We start by pulling the brake clip that holds the rubber line in place to the chassis with a pair of pliers. If a clip is stubborn a pair of vice grips and small hammer can be used as well. With the clip removed we disconnect the brake hose from the steel line, with an 11 millimeter and 17 millimeter wrench. With the brake hose disconnected the steel line might begin to leak, so tuck an old rag in place to catch any brake fluid. Now that the brake hose is disconnected from the steel line, we can unscrew it from the wheel cylinder and it can be thrown away.

 

Last for the disassembly, since the wheel cylinder bleeder valve was broken off in the wheel cylinder, we need to replace the wheel cylinders as well. The wheel cylinder is held to the backing plate with a 13 millimeter headed bolt on the back side. Remove the bolt and then remove the wheel cylinder from the backing plate and throw it away. With all the brake components that we are replacing now removed we can begin the brake rebuild.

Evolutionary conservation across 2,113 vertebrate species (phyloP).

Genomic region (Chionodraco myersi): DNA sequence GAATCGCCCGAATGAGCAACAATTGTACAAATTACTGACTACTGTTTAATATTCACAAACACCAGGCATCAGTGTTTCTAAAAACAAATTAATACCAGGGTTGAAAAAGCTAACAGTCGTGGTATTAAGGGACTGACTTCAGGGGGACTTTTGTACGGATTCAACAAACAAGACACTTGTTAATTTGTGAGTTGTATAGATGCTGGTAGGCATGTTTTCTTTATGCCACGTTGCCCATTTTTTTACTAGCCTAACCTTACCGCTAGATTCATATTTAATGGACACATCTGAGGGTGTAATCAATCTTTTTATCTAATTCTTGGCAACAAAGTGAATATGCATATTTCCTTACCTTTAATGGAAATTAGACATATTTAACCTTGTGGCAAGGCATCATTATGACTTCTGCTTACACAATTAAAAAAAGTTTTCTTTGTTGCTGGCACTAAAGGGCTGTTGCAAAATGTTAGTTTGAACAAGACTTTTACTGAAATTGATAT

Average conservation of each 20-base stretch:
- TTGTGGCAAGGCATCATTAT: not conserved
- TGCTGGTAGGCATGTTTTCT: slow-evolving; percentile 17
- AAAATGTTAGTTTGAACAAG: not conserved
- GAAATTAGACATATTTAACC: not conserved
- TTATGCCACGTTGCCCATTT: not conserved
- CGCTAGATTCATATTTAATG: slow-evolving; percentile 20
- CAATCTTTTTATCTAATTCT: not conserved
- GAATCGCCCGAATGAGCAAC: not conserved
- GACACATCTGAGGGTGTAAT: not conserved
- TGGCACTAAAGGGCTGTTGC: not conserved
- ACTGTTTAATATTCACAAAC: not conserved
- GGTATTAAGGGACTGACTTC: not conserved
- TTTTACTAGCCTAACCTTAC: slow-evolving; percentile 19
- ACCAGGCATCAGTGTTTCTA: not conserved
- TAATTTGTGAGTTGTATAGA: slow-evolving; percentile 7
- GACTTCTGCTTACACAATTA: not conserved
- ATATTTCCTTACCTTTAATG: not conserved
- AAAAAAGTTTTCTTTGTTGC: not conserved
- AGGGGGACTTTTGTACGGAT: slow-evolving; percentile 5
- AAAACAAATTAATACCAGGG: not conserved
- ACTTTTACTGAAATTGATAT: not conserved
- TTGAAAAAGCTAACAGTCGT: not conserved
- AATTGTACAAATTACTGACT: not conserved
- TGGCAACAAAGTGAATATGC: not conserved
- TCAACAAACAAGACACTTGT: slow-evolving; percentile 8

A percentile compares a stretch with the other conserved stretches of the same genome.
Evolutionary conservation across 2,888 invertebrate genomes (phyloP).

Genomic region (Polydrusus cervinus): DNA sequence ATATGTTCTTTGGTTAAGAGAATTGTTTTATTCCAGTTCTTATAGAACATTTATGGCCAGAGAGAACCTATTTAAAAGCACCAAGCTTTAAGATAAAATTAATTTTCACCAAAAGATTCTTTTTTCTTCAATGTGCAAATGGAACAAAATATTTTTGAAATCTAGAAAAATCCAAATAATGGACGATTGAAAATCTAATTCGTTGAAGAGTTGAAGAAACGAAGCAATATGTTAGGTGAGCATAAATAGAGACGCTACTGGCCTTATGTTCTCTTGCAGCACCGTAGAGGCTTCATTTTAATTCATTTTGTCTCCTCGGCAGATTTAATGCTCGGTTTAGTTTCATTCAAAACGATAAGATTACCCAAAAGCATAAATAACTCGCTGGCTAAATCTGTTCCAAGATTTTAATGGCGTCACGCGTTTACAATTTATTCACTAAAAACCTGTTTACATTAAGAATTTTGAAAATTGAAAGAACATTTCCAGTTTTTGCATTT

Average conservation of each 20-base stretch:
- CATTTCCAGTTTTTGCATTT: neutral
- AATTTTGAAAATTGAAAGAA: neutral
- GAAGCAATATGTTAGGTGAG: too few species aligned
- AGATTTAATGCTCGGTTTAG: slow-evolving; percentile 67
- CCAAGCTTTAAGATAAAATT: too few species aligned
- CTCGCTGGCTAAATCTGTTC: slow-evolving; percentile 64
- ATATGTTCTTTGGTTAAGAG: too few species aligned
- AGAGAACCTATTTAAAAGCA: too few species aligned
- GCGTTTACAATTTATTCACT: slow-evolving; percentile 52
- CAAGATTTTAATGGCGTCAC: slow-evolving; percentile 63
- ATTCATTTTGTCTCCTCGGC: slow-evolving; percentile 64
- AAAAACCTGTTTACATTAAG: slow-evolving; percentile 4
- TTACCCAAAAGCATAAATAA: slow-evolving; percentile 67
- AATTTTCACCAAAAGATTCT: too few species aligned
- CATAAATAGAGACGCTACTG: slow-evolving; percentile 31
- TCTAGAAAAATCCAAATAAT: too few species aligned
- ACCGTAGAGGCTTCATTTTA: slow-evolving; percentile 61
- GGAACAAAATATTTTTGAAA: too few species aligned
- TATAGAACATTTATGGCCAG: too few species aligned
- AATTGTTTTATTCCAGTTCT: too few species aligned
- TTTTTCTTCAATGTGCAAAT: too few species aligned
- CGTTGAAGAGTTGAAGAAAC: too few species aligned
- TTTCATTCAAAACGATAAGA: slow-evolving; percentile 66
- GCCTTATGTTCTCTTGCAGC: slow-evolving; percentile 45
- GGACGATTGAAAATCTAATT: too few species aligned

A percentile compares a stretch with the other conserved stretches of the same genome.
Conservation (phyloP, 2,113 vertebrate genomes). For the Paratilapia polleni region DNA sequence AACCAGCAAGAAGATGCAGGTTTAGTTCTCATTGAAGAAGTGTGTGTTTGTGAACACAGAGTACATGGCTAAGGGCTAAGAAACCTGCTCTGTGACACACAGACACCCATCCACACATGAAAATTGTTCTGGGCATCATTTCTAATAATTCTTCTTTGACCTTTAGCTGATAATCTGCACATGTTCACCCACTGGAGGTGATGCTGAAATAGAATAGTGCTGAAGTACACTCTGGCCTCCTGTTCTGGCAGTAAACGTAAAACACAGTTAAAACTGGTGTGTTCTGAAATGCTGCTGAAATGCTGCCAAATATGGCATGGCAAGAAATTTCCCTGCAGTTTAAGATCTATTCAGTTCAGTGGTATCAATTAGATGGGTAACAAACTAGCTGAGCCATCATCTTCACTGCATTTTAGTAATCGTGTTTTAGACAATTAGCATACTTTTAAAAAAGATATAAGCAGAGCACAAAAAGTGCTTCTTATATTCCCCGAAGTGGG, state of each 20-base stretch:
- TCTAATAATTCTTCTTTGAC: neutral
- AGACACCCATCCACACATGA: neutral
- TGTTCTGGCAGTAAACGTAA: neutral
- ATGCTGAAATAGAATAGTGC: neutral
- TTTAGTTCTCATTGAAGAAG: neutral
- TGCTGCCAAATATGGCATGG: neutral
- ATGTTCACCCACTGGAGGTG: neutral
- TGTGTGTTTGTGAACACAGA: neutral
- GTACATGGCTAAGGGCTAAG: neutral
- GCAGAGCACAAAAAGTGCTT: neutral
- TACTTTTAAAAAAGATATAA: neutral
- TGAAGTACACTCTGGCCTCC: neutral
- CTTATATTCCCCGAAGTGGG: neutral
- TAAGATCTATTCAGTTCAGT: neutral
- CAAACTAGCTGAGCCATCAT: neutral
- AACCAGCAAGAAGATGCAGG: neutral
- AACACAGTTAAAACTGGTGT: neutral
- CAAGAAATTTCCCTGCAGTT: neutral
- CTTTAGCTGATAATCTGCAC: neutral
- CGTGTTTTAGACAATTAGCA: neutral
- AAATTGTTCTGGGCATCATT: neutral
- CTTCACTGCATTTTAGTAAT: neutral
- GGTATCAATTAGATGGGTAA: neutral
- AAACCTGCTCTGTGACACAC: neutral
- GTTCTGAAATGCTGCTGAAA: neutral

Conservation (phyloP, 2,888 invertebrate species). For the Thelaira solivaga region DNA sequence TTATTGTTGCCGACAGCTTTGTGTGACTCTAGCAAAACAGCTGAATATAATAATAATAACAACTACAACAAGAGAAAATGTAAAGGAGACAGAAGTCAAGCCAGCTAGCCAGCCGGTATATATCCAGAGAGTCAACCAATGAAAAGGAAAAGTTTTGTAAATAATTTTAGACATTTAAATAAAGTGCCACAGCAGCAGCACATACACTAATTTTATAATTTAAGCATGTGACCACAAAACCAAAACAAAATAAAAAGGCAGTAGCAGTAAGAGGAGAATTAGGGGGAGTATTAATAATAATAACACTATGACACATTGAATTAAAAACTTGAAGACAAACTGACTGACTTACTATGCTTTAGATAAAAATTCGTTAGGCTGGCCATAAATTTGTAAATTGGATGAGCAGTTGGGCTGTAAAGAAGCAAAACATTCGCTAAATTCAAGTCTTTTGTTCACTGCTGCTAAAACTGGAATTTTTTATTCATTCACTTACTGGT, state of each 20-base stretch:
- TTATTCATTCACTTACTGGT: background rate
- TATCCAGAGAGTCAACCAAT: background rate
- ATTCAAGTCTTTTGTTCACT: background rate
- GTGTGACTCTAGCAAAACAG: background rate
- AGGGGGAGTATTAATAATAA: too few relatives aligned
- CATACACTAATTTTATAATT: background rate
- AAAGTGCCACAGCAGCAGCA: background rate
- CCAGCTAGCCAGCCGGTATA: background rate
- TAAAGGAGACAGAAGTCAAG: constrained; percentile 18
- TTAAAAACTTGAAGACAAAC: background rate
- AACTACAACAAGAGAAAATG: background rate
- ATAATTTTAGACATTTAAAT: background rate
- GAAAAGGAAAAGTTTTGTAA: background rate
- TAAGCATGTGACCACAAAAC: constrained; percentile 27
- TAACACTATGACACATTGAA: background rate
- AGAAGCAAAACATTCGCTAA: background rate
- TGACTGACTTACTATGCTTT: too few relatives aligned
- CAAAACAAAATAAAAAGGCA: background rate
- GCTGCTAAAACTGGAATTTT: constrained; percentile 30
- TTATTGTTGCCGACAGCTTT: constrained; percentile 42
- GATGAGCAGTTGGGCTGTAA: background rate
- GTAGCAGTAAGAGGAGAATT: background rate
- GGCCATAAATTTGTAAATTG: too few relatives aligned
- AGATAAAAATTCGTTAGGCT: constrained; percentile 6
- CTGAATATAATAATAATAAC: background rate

We start by installing a new wheel cylinder which is set in place on the backing plate and then bolted to the backing plate with a 13millimeter headed bolt. Before installing the new brake shoes and hardware screw in the brake adjusting screws all the way. Make sure to align the screw correctly with the angle of the brake shoe. There's an angle on the screw with a tall side on one side and a shorter side on the other. Match up the angle with the angle that the new brake shoes will fit. Then smear a small amount of grease on the brake shoe, at the wheel cylinder and brake shoe area and also on the backing plate on the nubs were the brake shoe sits against. This will help prevent brake squeals.

 

We start by setting the top brake shoe in place and then slide the brake shoe retaining pin through the back of the backing plate and then through the brake shoe. Set the spring over the shoe around the pin and then put the cap over the pin and spring. The cap needs to be pressed down over the pin to compress the spring and then twisted 90 degrees to hold everything in place. This can oftentimes be done with your fingers if not, use a pair of needle nose pliers to twist the pin while pressing the cap down.